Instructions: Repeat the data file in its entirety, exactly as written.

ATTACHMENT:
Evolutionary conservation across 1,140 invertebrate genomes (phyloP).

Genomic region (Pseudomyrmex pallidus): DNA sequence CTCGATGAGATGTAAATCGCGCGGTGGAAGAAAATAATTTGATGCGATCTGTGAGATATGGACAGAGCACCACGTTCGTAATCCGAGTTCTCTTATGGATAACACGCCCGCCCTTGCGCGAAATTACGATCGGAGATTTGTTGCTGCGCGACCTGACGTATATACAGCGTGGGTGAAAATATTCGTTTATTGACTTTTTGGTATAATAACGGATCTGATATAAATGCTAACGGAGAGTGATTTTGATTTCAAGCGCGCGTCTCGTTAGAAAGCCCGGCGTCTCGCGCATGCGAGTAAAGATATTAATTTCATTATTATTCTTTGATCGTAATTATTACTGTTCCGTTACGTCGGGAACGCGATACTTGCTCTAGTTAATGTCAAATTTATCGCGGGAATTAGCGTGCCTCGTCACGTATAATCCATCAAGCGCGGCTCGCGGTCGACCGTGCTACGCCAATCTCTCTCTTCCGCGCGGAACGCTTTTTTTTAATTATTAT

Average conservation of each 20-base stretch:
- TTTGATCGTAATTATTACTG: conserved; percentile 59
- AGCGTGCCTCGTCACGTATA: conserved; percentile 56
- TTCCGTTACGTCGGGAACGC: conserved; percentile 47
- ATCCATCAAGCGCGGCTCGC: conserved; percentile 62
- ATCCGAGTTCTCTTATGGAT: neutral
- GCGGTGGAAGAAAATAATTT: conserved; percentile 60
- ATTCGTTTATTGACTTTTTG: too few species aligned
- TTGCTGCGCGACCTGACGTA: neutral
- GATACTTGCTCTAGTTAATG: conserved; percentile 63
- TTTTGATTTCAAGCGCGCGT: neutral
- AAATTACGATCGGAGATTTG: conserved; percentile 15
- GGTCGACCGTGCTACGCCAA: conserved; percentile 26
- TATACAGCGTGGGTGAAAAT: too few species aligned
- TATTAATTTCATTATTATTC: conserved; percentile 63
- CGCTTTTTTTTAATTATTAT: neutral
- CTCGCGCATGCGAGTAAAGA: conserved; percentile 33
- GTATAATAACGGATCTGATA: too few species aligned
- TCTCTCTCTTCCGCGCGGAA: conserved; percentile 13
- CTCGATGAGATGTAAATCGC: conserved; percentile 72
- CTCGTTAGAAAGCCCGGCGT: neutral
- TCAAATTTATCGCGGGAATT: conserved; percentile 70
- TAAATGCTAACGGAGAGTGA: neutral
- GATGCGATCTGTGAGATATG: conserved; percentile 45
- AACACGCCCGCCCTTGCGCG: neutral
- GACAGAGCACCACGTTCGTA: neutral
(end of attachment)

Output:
Evolutionary conservation across 1,140 invertebrate genomes (phyloP).

Genomic region (Pseudomyrmex pallidus): DNA sequence CTCGATGAGATGTAAATCGCGCGGTGGAAGAAAATAATTTGATGCGATCTGTGAGATATGGACAGAGCACCACGTTCGTAATCCGAGTTCTCTTATGGATAACACGCCCGCCCTTGCGCGAAATTACGATCGGAGATTTGTTGCTGCGCGACCTGACGTATATACAGCGTGGGTGAAAATATTCGTTTATTGACTTTTTGGTATAATAACGGATCTGATATAAATGCTAACGGAGAGTGATTTTGATTTCAAGCGCGCGTCTCGTTAGAAAGCCCGGCGTCTCGCGCATGCGAGTAAAGATATTAATTTCATTATTATTCTTTGATCGTAATTATTACTGTTCCGTTACGTCGGGAACGCGATACTTGCTCTAGTTAATGTCAAATTTATCGCGGGAATTAGCGTGCCTCGTCACGTATAATCCATCAAGCGCGGCTCGCGGTCGACCGTGCTACGCCAATCTCTCTCTTCCGCGCGGAACGCTTTTTTTTAATTATTAT

Average conservation of each 20-base stretch:
- TTTGATCGTAATTATTACTG: conserved; percentile 59
- AGCGTGCCTCGTCACGTATA: conserved; percentile 56
- TTCCGTTACGTCGGGAACGC: conserved; percentile 47
- ATCCATCAAGCGCGGCTCGC: conserved; percentile 62
- ATCCGAGTTCTCTTATGGAT: neutral
- GCGGTGGAAGAAAATAATTT: conserved; percentile 60
- ATTCGTTTATTGACTTTTTG: too few species aligned
- TTGCTGCGCGACCTGACGTA: neutral
- GATACTTGCTCTAGTTAATG: conserved; percentile 63
- TTTTGATTTCAAGCGCGCGT: neutral
- AAATTACGATCGGAGATTTG: conserved; percentile 15
- GGTCGACCGTGCTACGCCAA: conserved; percentile 26
- TATACAGCGTGGGTGAAAAT: too few species aligned
- TATTAATTTCATTATTATTC: conserved; percentile 63
- CGCTTTTTTTTAATTATTAT: neutral
- CTCGCGCATGCGAGTAAAGA: conserved; percentile 33
- GTATAATAACGGATCTGATA: too few species aligned
- TCTCTCTCTTCCGCGCGGAA: conserved; percentile 13
- CTCGATGAGATGTAAATCGC: conserved; percentile 72
- CTCGTTAGAAAGCCCGGCGT: neutral
- TCAAATTTATCGCGGGAATT: conserved; percentile 70
- TAAATGCTAACGGAGAGTGA: neutral
- GATGCGATCTGTGAGATATG: conserved; percentile 45
- AACACGCCCGCCCTTGCGCG: neutral
- GACAGAGCACCACGTTCGTA: neutral